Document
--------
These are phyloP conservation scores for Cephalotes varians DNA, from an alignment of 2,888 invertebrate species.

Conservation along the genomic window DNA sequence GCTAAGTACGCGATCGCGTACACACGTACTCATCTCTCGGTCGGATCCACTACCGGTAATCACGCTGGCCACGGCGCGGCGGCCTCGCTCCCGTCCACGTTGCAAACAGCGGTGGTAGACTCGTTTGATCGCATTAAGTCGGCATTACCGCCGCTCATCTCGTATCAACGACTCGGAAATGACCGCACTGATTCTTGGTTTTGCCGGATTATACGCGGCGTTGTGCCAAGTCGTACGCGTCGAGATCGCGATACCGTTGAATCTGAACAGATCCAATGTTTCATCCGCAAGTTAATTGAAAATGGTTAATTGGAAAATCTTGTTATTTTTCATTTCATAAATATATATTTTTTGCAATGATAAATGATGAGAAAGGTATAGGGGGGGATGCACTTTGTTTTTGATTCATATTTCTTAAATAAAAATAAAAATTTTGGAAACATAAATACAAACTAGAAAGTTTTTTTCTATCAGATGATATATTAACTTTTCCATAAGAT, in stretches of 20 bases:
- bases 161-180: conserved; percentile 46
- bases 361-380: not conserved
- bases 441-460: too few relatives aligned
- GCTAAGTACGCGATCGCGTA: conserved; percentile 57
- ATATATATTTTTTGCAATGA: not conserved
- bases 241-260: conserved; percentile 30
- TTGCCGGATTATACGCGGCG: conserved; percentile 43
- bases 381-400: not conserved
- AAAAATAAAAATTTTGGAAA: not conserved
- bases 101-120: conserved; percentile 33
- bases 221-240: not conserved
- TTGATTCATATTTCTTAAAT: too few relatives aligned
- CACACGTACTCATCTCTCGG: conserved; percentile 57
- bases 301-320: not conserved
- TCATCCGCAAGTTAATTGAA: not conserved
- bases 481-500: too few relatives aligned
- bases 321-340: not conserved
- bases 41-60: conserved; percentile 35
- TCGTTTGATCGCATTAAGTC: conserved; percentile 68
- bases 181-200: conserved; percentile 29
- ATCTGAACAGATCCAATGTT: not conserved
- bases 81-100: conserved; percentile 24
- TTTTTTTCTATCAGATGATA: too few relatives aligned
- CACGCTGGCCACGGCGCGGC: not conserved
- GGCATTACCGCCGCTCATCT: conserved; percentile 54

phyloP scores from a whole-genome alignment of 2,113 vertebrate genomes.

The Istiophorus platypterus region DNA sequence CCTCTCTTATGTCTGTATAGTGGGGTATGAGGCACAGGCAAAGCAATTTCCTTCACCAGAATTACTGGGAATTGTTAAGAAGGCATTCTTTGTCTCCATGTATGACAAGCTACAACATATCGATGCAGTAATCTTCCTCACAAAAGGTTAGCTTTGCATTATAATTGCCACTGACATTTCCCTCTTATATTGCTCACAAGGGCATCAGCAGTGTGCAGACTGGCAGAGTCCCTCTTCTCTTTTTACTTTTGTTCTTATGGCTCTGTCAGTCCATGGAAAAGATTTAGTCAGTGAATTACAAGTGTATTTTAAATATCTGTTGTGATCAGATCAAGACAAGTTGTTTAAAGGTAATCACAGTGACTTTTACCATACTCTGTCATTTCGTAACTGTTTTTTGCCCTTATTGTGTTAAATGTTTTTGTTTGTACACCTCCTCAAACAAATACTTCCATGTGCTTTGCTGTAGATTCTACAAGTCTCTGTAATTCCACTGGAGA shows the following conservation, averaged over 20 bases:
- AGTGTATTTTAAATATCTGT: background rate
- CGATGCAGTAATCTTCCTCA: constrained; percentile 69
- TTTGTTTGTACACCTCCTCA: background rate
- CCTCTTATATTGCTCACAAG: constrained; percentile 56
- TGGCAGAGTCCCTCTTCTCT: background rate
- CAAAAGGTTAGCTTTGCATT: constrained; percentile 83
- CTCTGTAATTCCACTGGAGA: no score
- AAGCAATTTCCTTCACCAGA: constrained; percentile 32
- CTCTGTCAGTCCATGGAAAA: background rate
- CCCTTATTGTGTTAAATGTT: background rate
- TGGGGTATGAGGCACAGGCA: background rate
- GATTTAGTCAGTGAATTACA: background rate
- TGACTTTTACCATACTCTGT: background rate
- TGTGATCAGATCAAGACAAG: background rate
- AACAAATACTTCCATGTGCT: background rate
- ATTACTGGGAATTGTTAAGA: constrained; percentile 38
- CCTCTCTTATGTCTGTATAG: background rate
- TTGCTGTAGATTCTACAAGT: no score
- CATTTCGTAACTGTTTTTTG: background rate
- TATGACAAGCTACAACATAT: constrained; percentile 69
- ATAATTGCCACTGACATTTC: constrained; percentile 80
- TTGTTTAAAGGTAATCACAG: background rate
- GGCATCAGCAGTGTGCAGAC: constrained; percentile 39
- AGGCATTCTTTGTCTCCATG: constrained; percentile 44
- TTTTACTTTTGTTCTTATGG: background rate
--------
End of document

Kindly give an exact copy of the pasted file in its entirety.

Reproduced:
These are phyloP conservation scores for Cephalotes varians DNA, from an alignment of 2,888 invertebrate species.

Conservation along the genomic window DNA sequence GCTAAGTACGCGATCGCGTACACACGTACTCATCTCTCGGTCGGATCCACTACCGGTAATCACGCTGGCCACGGCGCGGCGGCCTCGCTCCCGTCCACGTTGCAAACAGCGGTGGTAGACTCGTTTGATCGCATTAAGTCGGCATTACCGCCGCTCATCTCGTATCAACGACTCGGAAATGACCGCACTGATTCTTGGTTTTGCCGGATTATACGCGGCGTTGTGCCAAGTCGTACGCGTCGAGATCGCGATACCGTTGAATCTGAACAGATCCAATGTTTCATCCGCAAGTTAATTGAAAATGGTTAATTGGAAAATCTTGTTATTTTTCATTTCATAAATATATATTTTTTGCAATGATAAATGATGAGAAAGGTATAGGGGGGGATGCACTTTGTTTTTGATTCATATTTCTTAAATAAAAATAAAAATTTTGGAAACATAAATACAAACTAGAAAGTTTTTTTCTATCAGATGATATATTAACTTTTCCATAAGAT, in stretches of 20 bases:
- bases 161-180: conserved; percentile 46
- bases 361-380: not conserved
- bases 441-460: too few relatives aligned
- GCTAAGTACGCGATCGCGTA: conserved; percentile 57
- ATATATATTTTTTGCAATGA: not conserved
- bases 241-260: conserved; percentile 30
- TTGCCGGATTATACGCGGCG: conserved; percentile 43
- bases 381-400: not conserved
- AAAAATAAAAATTTTGGAAA: not conserved
- bases 101-120: conserved; percentile 33
- bases 221-240: not conserved
- TTGATTCATATTTCTTAAAT: too few relatives aligned
- CACACGTACTCATCTCTCGG: conserved; percentile 57
- bases 301-320: not conserved
- TCATCCGCAAGTTAATTGAA: not conserved
- bases 481-500: too few relatives aligned
- bases 321-340: not conserved
- bases 41-60: conserved; percentile 35
- TCGTTTGATCGCATTAAGTC: conserved; percentile 68
- bases 181-200: conserved; percentile 29
- ATCTGAACAGATCCAATGTT: not conserved
- bases 81-100: conserved; percentile 24
- TTTTTTTCTATCAGATGATA: too few relatives aligned
- CACGCTGGCCACGGCGCGGC: not conserved
- GGCATTACCGCCGCTCATCT: conserved; percentile 54

phyloP scores from a whole-genome alignment of 2,113 vertebrate genomes.

The Istiophorus platypterus region DNA sequence CCTCTCTTATGTCTGTATAGTGGGGTATGAGGCACAGGCAAAGCAATTTCCTTCACCAGAATTACTGGGAATTGTTAAGAAGGCATTCTTTGTCTCCATGTATGACAAGCTACAACATATCGATGCAGTAATCTTCCTCACAAAAGGTTAGCTTTGCATTATAATTGCCACTGACATTTCCCTCTTATATTGCTCACAAGGGCATCAGCAGTGTGCAGACTGGCAGAGTCCCTCTTCTCTTTTTACTTTTGTTCTTATGGCTCTGTCAGTCCATGGAAAAGATTTAGTCAGTGAATTACAAGTGTATTTTAAATATCTGTTGTGATCAGATCAAGACAAGTTGTTTAAAGGTAATCACAGTGACTTTTACCATACTCTGTCATTTCGTAACTGTTTTTTGCCCTTATTGTGTTAAATGTTTTTGTTTGTACACCTCCTCAAACAAATACTTCCATGTGCTTTGCTGTAGATTCTACAAGTCTCTGTAATTCCACTGGAGA shows the following conservation, averaged over 20 bases:
- AGTGTATTTTAAATATCTGT: background rate
- CGATGCAGTAATCTTCCTCA: constrained; percentile 69
- TTTGTTTGTACACCTCCTCA: background rate
- CCTCTTATATTGCTCACAAG: constrained; percentile 56
- TGGCAGAGTCCCTCTTCTCT: background rate
- CAAAAGGTTAGCTTTGCATT: constrained; percentile 83
- CTCTGTAATTCCACTGGAGA: no score
- AAGCAATTTCCTTCACCAGA: constrained; percentile 32
- CTCTGTCAGTCCATGGAAAA: background rate
- CCCTTATTGTGTTAAATGTT: background rate
- TGGGGTATGAGGCACAGGCA: background rate
- GATTTAGTCAGTGAATTACA: background rate
- TGACTTTTACCATACTCTGT: background rate
- TGTGATCAGATCAAGACAAG: background rate
- AACAAATACTTCCATGTGCT: background rate
- ATTACTGGGAATTGTTAAGA: constrained; percentile 38
- CCTCTCTTATGTCTGTATAG: background rate
- TTGCTGTAGATTCTACAAGT: no score
- CATTTCGTAACTGTTTTTTG: background rate
- TATGACAAGCTACAACATAT: constrained; percentile 69
- ATAATTGCCACTGACATTTC: constrained; percentile 80
- TTGTTTAAAGGTAATCACAG: background rate
- GGCATCAGCAGTGTGCAGAC: constrained; percentile 39
- AGGCATTCTTTGTCTCCATG: constrained; percentile 44
- TTTTACTTTTGTTCTTATGG: background rate